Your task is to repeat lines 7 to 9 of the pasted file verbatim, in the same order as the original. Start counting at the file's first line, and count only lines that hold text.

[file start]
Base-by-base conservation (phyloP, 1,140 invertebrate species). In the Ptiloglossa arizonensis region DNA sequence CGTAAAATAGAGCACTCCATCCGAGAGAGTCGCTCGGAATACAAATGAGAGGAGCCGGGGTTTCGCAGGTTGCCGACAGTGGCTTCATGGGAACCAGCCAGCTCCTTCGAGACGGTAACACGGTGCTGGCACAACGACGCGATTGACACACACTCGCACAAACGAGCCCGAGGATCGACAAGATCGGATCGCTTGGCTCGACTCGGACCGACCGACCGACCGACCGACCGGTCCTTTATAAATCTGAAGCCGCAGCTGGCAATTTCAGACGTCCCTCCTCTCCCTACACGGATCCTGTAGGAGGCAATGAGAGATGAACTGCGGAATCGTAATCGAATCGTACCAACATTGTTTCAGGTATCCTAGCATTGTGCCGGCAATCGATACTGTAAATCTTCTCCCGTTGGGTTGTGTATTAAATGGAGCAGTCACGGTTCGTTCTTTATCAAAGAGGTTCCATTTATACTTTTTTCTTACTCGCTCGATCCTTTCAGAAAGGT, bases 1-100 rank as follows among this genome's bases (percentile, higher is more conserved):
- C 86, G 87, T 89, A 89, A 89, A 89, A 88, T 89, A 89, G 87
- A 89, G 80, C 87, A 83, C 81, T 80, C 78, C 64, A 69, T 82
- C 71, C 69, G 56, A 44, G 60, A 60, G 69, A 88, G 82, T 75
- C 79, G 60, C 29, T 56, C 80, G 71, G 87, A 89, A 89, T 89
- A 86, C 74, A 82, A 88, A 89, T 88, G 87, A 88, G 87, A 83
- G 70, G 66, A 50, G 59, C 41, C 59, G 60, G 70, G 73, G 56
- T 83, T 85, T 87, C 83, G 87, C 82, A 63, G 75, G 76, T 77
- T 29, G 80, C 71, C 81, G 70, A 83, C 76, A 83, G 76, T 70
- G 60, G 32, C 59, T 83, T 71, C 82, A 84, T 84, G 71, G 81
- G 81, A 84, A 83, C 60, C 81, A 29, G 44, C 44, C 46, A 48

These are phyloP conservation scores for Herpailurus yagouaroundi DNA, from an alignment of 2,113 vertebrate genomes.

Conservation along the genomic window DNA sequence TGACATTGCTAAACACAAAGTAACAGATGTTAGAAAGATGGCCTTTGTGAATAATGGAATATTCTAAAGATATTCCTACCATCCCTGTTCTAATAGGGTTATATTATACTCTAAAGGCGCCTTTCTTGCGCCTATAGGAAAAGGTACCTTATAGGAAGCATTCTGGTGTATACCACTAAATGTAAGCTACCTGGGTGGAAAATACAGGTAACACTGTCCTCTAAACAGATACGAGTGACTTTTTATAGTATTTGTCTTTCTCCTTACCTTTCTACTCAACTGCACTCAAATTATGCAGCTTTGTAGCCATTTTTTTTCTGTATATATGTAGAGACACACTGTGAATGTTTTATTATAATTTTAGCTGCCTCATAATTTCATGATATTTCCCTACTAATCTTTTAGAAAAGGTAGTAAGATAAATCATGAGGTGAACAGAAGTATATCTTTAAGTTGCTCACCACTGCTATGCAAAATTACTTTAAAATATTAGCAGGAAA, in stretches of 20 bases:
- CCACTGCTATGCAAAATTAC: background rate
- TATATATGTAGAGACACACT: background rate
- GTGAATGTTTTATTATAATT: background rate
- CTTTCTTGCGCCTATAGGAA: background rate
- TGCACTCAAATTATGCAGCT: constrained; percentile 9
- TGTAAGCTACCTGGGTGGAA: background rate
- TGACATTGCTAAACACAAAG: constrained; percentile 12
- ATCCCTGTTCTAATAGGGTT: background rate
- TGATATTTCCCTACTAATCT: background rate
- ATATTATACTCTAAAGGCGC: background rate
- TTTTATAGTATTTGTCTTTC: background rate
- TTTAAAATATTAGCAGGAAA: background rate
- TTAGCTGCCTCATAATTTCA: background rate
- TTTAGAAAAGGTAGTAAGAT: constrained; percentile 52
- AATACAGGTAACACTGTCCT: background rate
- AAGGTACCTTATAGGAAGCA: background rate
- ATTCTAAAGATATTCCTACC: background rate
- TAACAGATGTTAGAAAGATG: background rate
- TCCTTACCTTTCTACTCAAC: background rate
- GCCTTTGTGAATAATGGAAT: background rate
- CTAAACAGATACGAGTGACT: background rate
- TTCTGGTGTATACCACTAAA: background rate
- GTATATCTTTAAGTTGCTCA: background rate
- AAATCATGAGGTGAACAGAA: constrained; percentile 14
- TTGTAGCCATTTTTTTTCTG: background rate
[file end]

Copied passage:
- G 70, G 66, A 50, G 59, C 41, C 59, G 60, G 70, G 73, G 56
- T 83, T 85, T 87, C 83, G 87, C 82, A 63, G 75, G 76, T 77
- T 29, G 80, C 71, C 81, G 70, A 83, C 76, A 83, G 76, T 70